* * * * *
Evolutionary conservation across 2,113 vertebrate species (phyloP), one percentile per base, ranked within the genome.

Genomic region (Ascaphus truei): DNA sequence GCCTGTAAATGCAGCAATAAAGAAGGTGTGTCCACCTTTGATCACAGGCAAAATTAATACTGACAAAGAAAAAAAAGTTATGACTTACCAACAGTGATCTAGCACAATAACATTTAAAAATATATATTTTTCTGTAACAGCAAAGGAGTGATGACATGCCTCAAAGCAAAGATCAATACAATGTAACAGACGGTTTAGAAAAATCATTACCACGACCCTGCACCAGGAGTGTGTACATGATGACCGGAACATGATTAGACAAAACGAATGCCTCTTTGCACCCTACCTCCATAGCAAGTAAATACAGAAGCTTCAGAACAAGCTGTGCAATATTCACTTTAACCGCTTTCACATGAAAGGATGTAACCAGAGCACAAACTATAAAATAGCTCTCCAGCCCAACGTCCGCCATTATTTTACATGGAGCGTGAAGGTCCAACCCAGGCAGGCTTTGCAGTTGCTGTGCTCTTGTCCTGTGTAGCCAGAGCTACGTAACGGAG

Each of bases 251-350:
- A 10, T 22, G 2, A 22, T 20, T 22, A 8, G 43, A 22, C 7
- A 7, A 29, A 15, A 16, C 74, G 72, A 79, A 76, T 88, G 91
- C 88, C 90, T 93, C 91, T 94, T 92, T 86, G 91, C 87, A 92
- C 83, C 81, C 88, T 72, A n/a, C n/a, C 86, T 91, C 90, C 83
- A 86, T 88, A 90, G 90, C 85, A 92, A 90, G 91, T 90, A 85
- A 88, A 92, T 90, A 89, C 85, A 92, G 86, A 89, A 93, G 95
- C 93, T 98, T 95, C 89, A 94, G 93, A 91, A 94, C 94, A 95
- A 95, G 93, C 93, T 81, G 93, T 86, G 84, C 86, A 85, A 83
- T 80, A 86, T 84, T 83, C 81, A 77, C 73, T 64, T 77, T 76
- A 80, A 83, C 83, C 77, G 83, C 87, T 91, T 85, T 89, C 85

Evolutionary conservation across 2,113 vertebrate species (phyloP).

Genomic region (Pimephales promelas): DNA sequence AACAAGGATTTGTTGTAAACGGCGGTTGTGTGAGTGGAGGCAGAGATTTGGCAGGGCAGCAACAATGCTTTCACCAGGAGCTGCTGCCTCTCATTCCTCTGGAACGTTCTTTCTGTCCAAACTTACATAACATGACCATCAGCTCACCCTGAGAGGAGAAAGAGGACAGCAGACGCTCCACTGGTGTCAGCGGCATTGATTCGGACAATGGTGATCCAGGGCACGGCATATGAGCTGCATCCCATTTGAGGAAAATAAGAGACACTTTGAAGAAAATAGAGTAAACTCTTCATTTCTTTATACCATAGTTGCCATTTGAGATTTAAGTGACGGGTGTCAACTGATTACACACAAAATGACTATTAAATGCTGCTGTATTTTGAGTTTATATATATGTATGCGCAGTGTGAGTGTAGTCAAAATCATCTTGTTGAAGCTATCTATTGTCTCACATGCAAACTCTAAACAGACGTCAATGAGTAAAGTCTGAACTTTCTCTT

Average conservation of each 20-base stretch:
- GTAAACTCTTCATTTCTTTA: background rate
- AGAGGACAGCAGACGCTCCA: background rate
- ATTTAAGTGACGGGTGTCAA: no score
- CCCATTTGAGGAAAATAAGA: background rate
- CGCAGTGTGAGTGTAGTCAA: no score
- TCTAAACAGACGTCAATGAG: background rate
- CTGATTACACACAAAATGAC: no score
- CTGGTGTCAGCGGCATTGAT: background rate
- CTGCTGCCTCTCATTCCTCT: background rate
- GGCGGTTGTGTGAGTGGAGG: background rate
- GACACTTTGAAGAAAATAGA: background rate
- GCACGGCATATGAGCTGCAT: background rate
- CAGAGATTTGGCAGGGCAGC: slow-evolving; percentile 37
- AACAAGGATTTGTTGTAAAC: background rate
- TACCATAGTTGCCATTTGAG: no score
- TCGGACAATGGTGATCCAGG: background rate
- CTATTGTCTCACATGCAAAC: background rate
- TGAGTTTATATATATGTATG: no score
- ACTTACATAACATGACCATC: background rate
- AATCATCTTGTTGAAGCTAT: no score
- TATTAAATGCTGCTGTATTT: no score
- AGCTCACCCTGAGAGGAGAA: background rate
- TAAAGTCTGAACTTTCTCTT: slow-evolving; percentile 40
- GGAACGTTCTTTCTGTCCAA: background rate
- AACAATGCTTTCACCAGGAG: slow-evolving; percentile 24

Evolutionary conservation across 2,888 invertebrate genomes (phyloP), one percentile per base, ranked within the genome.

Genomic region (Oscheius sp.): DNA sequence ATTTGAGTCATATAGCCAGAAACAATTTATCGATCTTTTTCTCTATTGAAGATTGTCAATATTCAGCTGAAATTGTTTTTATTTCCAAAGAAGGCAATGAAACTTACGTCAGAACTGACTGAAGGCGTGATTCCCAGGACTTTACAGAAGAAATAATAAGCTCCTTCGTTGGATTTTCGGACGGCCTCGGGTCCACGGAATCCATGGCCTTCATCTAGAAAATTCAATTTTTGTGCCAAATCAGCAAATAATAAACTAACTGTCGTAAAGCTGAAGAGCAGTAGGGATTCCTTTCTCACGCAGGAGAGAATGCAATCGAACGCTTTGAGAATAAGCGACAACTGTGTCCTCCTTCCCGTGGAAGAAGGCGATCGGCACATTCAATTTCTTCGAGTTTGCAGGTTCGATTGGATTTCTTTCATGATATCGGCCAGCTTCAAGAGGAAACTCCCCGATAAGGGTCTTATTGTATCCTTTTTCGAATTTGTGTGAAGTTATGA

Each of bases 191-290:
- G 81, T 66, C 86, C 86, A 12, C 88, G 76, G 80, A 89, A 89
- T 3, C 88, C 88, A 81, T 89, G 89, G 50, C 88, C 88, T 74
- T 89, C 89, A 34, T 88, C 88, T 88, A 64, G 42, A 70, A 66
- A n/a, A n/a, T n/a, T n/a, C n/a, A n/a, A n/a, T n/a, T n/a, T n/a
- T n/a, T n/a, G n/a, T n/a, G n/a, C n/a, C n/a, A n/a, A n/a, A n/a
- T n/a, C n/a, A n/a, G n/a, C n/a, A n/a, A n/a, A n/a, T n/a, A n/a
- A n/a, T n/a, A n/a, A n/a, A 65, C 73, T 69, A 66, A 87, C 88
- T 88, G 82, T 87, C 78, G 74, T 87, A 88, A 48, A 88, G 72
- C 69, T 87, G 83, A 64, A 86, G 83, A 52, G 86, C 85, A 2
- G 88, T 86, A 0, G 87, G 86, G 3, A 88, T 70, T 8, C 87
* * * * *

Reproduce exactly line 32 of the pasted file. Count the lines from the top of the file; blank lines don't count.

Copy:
- TCGGACAATGGTGATCCAGG: background rate